For a while, it was about the money, but now that it’s dwindled to $50.00, he’s making a statement of entitlement and resentment, and if I hang on, I’ll have to continue using shame to wedge myself into his conscience–a small space that makes me claustrophobic. Not worth it. I will passively forgive this debt, but I feel a little sorry for myself. Indignant.

In graduate school, a whiny woman I didn’t like borrowed two stamps from me. She never paid me back. It is astounding that I remember this, since I cannot recall what I read a half-hour ago, nor what I need at the grocery store, nor whether I’ve taken my vitamins yet.

Forgiving is a complex endeavor. There’s a highly-activated receptacle in our brains for perceived injustice, debt, and harm, and a longing for justice if not revenge. I’m not entirely sure how to forgive sometimes. Since God ‘s a specialist, I decide to check in.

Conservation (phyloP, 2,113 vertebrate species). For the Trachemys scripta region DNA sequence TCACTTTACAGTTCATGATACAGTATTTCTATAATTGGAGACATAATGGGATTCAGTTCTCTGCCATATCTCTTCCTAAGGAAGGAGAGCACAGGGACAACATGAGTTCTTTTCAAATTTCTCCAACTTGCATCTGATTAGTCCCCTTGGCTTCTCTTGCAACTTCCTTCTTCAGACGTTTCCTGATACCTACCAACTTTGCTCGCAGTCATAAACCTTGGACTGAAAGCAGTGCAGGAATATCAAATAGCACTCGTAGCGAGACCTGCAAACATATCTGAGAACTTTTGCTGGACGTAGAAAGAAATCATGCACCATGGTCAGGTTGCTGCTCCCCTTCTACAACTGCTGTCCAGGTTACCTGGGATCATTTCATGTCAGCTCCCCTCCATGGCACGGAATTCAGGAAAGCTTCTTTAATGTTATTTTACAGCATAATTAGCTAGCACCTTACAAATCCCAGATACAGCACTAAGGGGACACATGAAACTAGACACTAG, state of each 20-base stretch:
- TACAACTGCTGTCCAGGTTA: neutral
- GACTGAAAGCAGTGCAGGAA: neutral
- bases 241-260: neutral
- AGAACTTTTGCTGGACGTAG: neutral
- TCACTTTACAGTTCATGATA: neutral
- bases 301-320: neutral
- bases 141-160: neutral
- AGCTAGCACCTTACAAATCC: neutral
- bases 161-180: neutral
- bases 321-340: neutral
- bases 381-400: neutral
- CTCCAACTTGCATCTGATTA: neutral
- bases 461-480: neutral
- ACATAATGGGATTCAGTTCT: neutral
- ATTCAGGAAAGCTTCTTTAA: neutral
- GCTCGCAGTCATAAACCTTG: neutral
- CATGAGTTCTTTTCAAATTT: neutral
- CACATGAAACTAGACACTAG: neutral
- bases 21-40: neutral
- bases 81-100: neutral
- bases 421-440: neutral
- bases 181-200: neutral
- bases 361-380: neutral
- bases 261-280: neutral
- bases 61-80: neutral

“Hey God,” I say. Nothing.

“Um, God, I have a question.” Nothing.

I squeeze my eyes shut in serious prayer. Suddenly, I’m in a graduate-level course on forgiveness.  I raise my hand from the back of the classroom, but the instructor has stepped out. I take my hand back down, glancing at my classmates. Whoa. I should have looked around earlier. There’s a guy with a bloody machete, a haggard woman lying face down on the floor, with four children underneath her. Two are dead, one with an arm shot off. I see the woman is actually dead too. There’s a man holding a picture of his wife. Three people are on fire. Five soldiers stand in the back, two have amputations. One has no eyes. They all have a vacant look, slumped shoulders, automatic weapons at their feet.